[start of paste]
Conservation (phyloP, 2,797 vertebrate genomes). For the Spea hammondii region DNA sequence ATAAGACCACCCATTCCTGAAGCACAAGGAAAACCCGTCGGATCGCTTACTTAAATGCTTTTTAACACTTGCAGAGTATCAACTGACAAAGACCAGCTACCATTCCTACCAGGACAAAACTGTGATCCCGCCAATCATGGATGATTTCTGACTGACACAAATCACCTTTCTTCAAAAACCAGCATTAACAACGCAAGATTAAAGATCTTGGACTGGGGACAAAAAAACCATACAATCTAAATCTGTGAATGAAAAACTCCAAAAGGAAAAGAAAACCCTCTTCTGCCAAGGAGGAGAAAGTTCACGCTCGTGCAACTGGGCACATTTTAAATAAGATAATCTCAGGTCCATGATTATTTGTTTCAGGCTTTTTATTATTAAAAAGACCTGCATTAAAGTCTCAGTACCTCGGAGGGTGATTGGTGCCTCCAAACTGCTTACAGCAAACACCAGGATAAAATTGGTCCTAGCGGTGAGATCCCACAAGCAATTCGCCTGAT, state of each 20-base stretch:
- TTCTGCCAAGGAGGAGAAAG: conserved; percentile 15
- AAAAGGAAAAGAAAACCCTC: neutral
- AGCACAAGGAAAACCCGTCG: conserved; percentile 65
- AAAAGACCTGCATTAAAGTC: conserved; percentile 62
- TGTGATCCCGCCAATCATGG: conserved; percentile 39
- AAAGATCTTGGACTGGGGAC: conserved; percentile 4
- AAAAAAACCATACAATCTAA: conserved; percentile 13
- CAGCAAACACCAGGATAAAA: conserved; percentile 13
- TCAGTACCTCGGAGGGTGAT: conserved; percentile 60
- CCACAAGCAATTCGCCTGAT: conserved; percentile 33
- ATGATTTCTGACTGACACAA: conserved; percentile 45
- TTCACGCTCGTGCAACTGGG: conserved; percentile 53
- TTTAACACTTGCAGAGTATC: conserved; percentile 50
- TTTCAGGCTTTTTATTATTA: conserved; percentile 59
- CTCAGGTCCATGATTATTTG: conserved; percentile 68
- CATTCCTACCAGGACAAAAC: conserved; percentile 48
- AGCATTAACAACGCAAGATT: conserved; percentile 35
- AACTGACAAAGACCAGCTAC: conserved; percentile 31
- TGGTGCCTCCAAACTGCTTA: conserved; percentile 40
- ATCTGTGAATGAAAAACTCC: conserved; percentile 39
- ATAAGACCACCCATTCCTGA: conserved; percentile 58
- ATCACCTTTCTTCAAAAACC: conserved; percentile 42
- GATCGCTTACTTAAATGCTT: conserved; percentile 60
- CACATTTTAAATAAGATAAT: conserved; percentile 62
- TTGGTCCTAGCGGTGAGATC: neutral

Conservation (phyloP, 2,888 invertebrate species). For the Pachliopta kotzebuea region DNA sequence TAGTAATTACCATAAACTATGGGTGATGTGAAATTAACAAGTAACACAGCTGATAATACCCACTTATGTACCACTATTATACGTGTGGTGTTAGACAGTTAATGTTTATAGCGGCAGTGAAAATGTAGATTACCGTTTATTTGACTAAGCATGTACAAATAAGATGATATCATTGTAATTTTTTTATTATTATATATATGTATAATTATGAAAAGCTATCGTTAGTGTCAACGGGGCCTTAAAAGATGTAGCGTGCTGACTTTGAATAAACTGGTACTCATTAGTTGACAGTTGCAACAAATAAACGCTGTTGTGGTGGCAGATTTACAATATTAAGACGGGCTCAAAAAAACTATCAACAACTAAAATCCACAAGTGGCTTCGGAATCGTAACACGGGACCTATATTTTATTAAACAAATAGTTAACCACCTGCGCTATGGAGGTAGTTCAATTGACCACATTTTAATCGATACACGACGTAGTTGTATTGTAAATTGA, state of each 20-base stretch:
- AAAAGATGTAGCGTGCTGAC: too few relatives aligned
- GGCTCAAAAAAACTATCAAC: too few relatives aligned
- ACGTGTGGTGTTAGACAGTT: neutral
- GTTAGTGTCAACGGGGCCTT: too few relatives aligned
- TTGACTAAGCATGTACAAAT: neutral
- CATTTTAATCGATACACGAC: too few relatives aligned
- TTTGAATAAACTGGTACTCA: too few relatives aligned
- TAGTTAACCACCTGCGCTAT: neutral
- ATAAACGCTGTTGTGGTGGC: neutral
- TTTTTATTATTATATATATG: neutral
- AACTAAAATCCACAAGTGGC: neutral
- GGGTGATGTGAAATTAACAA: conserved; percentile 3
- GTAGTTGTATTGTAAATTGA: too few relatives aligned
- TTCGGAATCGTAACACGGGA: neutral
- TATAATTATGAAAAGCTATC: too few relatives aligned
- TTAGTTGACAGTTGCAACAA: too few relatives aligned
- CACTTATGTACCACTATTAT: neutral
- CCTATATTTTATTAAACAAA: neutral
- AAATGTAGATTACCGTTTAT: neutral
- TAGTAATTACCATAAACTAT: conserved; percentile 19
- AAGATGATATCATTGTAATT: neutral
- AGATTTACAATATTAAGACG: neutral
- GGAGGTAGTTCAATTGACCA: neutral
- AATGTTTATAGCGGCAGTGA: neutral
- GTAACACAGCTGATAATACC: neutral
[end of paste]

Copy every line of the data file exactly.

Conservation (phyloP, 2,797 vertebrate genomes). For the Spea hammondii region DNA sequence ATAAGACCACCCATTCCTGAAGCACAAGGAAAACCCGTCGGATCGCTTACTTAAATGCTTTTTAACACTTGCAGAGTATCAACTGACAAAGACCAGCTACCATTCCTACCAGGACAAAACTGTGATCCCGCCAATCATGGATGATTTCTGACTGACACAAATCACCTTTCTTCAAAAACCAGCATTAACAACGCAAGATTAAAGATCTTGGACTGGGGACAAAAAAACCATACAATCTAAATCTGTGAATGAAAAACTCCAAAAGGAAAAGAAAACCCTCTTCTGCCAAGGAGGAGAAAGTTCACGCTCGTGCAACTGGGCACATTTTAAATAAGATAATCTCAGGTCCATGATTATTTGTTTCAGGCTTTTTATTATTAAAAAGACCTGCATTAAAGTCTCAGTACCTCGGAGGGTGATTGGTGCCTCCAAACTGCTTACAGCAAACACCAGGATAAAATTGGTCCTAGCGGTGAGATCCCACAAGCAATTCGCCTGAT, state of each 20-base stretch:
- TTCTGCCAAGGAGGAGAAAG: conserved; percentile 15
- AAAAGGAAAAGAAAACCCTC: neutral
- AGCACAAGGAAAACCCGTCG: conserved; percentile 65
- AAAAGACCTGCATTAAAGTC: conserved; percentile 62
- TGTGATCCCGCCAATCATGG: conserved; percentile 39
- AAAGATCTTGGACTGGGGAC: conserved; percentile 4
- AAAAAAACCATACAATCTAA: conserved; percentile 13
- CAGCAAACACCAGGATAAAA: conserved; percentile 13
- TCAGTACCTCGGAGGGTGAT: conserved; percentile 60
- CCACAAGCAATTCGCCTGAT: conserved; percentile 33
- ATGATTTCTGACTGACACAA: conserved; percentile 45
- TTCACGCTCGTGCAACTGGG: conserved; percentile 53
- TTTAACACTTGCAGAGTATC: conserved; percentile 50
- TTTCAGGCTTTTTATTATTA: conserved; percentile 59
- CTCAGGTCCATGATTATTTG: conserved; percentile 68
- CATTCCTACCAGGACAAAAC: conserved; percentile 48
- AGCATTAACAACGCAAGATT: conserved; percentile 35
- AACTGACAAAGACCAGCTAC: conserved; percentile 31
- TGGTGCCTCCAAACTGCTTA: conserved; percentile 40
- ATCTGTGAATGAAAAACTCC: conserved; percentile 39
- ATAAGACCACCCATTCCTGA: conserved; percentile 58
- ATCACCTTTCTTCAAAAACC: conserved; percentile 42
- GATCGCTTACTTAAATGCTT: conserved; percentile 60
- CACATTTTAAATAAGATAAT: conserved; percentile 62
- TTGGTCCTAGCGGTGAGATC: neutral

Conservation (phyloP, 2,888 invertebrate species). For the Pachliopta kotzebuea region DNA sequence TAGTAATTACCATAAACTATGGGTGATGTGAAATTAACAAGTAACACAGCTGATAATACCCACTTATGTACCACTATTATACGTGTGGTGTTAGACAGTTAATGTTTATAGCGGCAGTGAAAATGTAGATTACCGTTTATTTGACTAAGCATGTACAAATAAGATGATATCATTGTAATTTTTTTATTATTATATATATGTATAATTATGAAAAGCTATCGTTAGTGTCAACGGGGCCTTAAAAGATGTAGCGTGCTGACTTTGAATAAACTGGTACTCATTAGTTGACAGTTGCAACAAATAAACGCTGTTGTGGTGGCAGATTTACAATATTAAGACGGGCTCAAAAAAACTATCAACAACTAAAATCCACAAGTGGCTTCGGAATCGTAACACGGGACCTATATTTTATTAAACAAATAGTTAACCACCTGCGCTATGGAGGTAGTTCAATTGACCACATTTTAATCGATACACGACGTAGTTGTATTGTAAATTGA, state of each 20-base stretch:
- AAAAGATGTAGCGTGCTGAC: too few relatives aligned
- GGCTCAAAAAAACTATCAAC: too few relatives aligned
- ACGTGTGGTGTTAGACAGTT: neutral
- GTTAGTGTCAACGGGGCCTT: too few relatives aligned
- TTGACTAAGCATGTACAAAT: neutral
- CATTTTAATCGATACACGAC: too few relatives aligned
- TTTGAATAAACTGGTACTCA: too few relatives aligned
- TAGTTAACCACCTGCGCTAT: neutral
- ATAAACGCTGTTGTGGTGGC: neutral
- TTTTTATTATTATATATATG: neutral
- AACTAAAATCCACAAGTGGC: neutral
- GGGTGATGTGAAATTAACAA: conserved; percentile 3
- GTAGTTGTATTGTAAATTGA: too few relatives aligned
- TTCGGAATCGTAACACGGGA: neutral
- TATAATTATGAAAAGCTATC: too few relatives aligned
- TTAGTTGACAGTTGCAACAA: too few relatives aligned
- CACTTATGTACCACTATTAT: neutral
- CCTATATTTTATTAAACAAA: neutral
- AAATGTAGATTACCGTTTAT: neutral
- TAGTAATTACCATAAACTAT: conserved; percentile 19
- AAGATGATATCATTGTAATT: neutral
- AGATTTACAATATTAAGACG: neutral
- GGAGGTAGTTCAATTGACCA: neutral
- AATGTTTATAGCGGCAGTGA: neutral
- GTAACACAGCTGATAATACC: neutral